"It's the light – the light going through here. How do you get a stronger presence than that? That's why glass is such a fabulous material." –Chihuly
When planning his 2016 exhibition, "CHIHULY," at the Royal Ontario Museum in Toronto, Dale Chihuly was resolved to show his iconic “Basket” form in a bold new way. His solution involved pushing the form to its limits to create his largest vessels to date, exploring new, fiery hues, and presenting the forms en mass in a composition titled "Fire Orange Baskets."
In this month's #ChihulyWebShorts, we are thrilled to share behind-the-scenes footage of Chihuly’s process to create this striking installation.
For the color, Chihuly wanted to evoke the warmth of the dancing flames he encounters in the hotshop with his glassblowing team. Through experimentation, he developed a palette ranging from deep crimson to brilliant neon orange which he accented with a contrasting black lip wrap.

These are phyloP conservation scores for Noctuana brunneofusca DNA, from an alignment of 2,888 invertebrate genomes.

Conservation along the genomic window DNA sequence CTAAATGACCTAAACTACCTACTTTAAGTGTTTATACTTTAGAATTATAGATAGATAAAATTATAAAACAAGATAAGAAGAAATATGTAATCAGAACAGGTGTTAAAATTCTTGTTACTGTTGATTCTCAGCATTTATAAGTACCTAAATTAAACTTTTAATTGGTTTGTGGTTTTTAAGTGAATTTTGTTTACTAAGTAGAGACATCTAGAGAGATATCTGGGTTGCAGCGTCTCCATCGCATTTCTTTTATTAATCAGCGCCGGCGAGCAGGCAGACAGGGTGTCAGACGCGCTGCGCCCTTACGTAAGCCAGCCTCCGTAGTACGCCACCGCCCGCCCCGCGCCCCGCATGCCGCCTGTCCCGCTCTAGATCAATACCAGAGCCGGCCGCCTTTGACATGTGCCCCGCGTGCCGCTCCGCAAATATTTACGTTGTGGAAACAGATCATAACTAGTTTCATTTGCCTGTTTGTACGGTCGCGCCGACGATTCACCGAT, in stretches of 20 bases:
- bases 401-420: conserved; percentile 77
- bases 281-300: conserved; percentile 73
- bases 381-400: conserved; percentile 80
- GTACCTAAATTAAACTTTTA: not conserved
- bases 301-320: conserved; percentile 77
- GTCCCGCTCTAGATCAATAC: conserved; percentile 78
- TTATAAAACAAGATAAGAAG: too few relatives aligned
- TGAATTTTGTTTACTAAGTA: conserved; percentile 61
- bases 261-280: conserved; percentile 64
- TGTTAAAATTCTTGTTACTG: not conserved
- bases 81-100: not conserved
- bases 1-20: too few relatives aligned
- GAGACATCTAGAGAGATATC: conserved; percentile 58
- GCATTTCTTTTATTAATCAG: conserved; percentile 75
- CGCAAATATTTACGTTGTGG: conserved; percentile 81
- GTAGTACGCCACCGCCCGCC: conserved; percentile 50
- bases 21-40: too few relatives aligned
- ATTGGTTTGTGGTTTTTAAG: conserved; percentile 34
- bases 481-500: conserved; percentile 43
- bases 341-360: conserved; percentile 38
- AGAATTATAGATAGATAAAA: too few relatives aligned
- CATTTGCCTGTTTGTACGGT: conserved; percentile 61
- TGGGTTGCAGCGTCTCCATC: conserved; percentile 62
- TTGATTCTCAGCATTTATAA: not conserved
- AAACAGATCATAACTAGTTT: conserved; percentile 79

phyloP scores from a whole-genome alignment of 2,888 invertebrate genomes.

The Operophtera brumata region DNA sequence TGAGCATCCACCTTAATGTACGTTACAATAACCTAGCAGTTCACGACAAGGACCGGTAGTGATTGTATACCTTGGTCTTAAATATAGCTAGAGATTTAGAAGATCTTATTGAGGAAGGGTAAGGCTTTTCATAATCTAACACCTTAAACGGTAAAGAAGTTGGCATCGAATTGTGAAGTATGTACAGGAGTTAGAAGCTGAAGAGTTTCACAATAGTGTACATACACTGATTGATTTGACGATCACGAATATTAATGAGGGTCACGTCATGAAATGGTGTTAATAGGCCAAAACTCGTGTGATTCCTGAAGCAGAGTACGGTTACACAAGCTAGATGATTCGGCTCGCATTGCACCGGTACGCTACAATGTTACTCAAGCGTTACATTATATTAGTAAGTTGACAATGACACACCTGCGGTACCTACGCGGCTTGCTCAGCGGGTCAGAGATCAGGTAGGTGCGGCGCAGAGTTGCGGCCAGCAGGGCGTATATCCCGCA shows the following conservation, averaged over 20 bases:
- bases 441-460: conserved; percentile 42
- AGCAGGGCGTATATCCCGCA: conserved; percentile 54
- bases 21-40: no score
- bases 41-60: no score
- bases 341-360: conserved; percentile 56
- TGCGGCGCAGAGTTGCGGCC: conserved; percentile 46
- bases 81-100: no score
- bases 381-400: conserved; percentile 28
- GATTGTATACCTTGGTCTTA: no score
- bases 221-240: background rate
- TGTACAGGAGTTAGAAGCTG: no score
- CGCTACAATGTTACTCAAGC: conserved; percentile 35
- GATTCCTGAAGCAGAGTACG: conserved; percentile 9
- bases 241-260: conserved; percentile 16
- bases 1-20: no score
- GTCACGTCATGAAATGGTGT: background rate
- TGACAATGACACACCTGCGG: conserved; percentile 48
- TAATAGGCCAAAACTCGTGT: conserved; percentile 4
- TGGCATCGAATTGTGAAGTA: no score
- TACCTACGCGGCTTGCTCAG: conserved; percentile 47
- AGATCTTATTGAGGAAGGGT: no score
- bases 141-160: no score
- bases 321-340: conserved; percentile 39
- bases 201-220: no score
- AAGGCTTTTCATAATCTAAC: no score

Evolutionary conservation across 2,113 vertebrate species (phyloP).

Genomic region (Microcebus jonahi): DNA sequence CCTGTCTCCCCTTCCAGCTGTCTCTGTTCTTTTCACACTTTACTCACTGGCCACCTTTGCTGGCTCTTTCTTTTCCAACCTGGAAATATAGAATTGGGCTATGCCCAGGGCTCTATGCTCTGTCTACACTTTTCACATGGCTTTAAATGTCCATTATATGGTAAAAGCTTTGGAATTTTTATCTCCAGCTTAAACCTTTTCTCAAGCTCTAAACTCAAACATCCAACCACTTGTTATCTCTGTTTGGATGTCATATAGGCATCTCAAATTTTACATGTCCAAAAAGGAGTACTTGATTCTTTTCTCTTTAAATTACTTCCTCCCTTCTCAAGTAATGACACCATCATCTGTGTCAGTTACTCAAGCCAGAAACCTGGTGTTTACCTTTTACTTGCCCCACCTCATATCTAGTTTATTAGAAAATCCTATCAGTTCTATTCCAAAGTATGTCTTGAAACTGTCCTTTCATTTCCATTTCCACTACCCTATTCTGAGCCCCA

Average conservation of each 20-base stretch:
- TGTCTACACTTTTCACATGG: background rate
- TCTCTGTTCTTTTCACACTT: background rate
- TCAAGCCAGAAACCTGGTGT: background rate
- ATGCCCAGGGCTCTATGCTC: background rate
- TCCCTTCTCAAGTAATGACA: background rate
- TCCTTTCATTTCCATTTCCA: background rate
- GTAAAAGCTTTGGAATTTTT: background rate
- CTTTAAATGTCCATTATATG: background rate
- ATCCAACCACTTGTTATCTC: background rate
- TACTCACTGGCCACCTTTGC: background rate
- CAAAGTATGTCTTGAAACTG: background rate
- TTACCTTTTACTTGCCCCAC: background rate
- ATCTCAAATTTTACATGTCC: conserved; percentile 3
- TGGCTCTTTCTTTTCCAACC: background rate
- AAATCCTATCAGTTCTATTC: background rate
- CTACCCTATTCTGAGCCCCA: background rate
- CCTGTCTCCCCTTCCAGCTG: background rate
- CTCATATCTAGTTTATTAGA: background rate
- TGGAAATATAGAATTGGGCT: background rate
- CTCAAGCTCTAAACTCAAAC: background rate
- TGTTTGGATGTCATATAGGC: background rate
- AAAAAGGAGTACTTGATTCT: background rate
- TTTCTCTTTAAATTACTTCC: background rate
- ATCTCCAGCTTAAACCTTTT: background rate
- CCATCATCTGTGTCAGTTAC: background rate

For the size, he pushed the material to create his biggest ever "Baskets," forcing he and his team to work significantly faster than usual as the massive forms were prone to collapsing in on themselves. Stretching the boundaries of the glass also made the material thinner, increasing the transparency of the vessels and exposing more dynamic transitions of color within each individual form.
For the installation, Chihuly nested smaller forms into the massive-yet delicate vessels with an aim both to create his ideal individual compositions as well as a harmonious grouping as a whole.
"Fire Orange Baskets" installations have since been presented in museum exhibitions such as “Chihuly in the Gallery + the Forest” at Crystal Bridges Museum of American Art, and the current exhibition "Dreaming Forms: Chihuly Then and Now" at Artis—Naples, The Baker Museum in Naples, Florida. Individual pedestal compositions of this body of work can also be viewed as part of "CHIHULY" at Sandra Ainsley Gallery in Toronto, Ontario.